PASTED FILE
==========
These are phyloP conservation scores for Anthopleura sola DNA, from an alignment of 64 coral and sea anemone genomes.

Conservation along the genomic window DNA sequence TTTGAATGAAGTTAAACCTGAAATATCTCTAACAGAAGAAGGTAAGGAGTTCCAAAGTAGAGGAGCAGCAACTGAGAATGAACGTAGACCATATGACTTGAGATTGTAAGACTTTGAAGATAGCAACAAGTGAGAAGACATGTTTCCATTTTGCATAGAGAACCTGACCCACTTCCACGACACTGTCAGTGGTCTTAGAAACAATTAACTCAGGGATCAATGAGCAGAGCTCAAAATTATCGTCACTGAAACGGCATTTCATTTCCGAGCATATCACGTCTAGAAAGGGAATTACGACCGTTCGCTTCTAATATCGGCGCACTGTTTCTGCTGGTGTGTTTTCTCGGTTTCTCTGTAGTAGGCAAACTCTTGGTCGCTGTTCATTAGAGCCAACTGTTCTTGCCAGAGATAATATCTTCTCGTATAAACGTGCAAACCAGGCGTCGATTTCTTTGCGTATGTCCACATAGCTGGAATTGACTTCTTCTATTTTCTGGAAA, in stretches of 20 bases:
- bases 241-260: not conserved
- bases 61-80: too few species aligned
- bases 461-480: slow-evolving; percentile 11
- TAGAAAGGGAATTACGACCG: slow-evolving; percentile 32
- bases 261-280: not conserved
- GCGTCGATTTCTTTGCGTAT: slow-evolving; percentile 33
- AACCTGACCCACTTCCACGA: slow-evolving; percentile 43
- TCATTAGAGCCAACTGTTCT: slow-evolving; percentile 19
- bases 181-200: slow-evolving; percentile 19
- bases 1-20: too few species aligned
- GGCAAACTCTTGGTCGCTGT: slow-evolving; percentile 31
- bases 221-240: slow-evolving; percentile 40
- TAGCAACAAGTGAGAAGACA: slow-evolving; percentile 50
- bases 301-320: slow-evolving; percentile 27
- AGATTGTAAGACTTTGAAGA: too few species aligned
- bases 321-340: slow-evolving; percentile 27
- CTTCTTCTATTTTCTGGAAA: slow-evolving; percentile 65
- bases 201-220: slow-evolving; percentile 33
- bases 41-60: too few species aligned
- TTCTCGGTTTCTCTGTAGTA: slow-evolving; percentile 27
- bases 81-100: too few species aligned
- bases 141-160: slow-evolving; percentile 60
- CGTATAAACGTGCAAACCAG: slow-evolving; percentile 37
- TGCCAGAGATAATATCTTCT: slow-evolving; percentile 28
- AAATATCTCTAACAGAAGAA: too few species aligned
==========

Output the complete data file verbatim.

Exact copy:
These are phyloP conservation scores for Anthopleura sola DNA, from an alignment of 64 coral and sea anemone genomes.

Conservation along the genomic window DNA sequence TTTGAATGAAGTTAAACCTGAAATATCTCTAACAGAAGAAGGTAAGGAGTTCCAAAGTAGAGGAGCAGCAACTGAGAATGAACGTAGACCATATGACTTGAGATTGTAAGACTTTGAAGATAGCAACAAGTGAGAAGACATGTTTCCATTTTGCATAGAGAACCTGACCCACTTCCACGACACTGTCAGTGGTCTTAGAAACAATTAACTCAGGGATCAATGAGCAGAGCTCAAAATTATCGTCACTGAAACGGCATTTCATTTCCGAGCATATCACGTCTAGAAAGGGAATTACGACCGTTCGCTTCTAATATCGGCGCACTGTTTCTGCTGGTGTGTTTTCTCGGTTTCTCTGTAGTAGGCAAACTCTTGGTCGCTGTTCATTAGAGCCAACTGTTCTTGCCAGAGATAATATCTTCTCGTATAAACGTGCAAACCAGGCGTCGATTTCTTTGCGTATGTCCACATAGCTGGAATTGACTTCTTCTATTTTCTGGAAA, in stretches of 20 bases:
- bases 241-260: not conserved
- bases 61-80: too few species aligned
- bases 461-480: slow-evolving; percentile 11
- TAGAAAGGGAATTACGACCG: slow-evolving; percentile 32
- bases 261-280: not conserved
- GCGTCGATTTCTTTGCGTAT: slow-evolving; percentile 33
- AACCTGACCCACTTCCACGA: slow-evolving; percentile 43
- TCATTAGAGCCAACTGTTCT: slow-evolving; percentile 19
- bases 181-200: slow-evolving; percentile 19
- bases 1-20: too few species aligned
- GGCAAACTCTTGGTCGCTGT: slow-evolving; percentile 31
- bases 221-240: slow-evolving; percentile 40
- TAGCAACAAGTGAGAAGACA: slow-evolving; percentile 50
- bases 301-320: slow-evolving; percentile 27
- AGATTGTAAGACTTTGAAGA: too few species aligned
- bases 321-340: slow-evolving; percentile 27
- CTTCTTCTATTTTCTGGAAA: slow-evolving; percentile 65
- bases 201-220: slow-evolving; percentile 33
- bases 41-60: too few species aligned
- TTCTCGGTTTCTCTGTAGTA: slow-evolving; percentile 27
- bases 81-100: too few species aligned
- bases 141-160: slow-evolving; percentile 60
- CGTATAAACGTGCAAACCAG: slow-evolving; percentile 37
- TGCCAGAGATAATATCTTCT: slow-evolving; percentile 28
- AAATATCTCTAACAGAAGAA: too few species aligned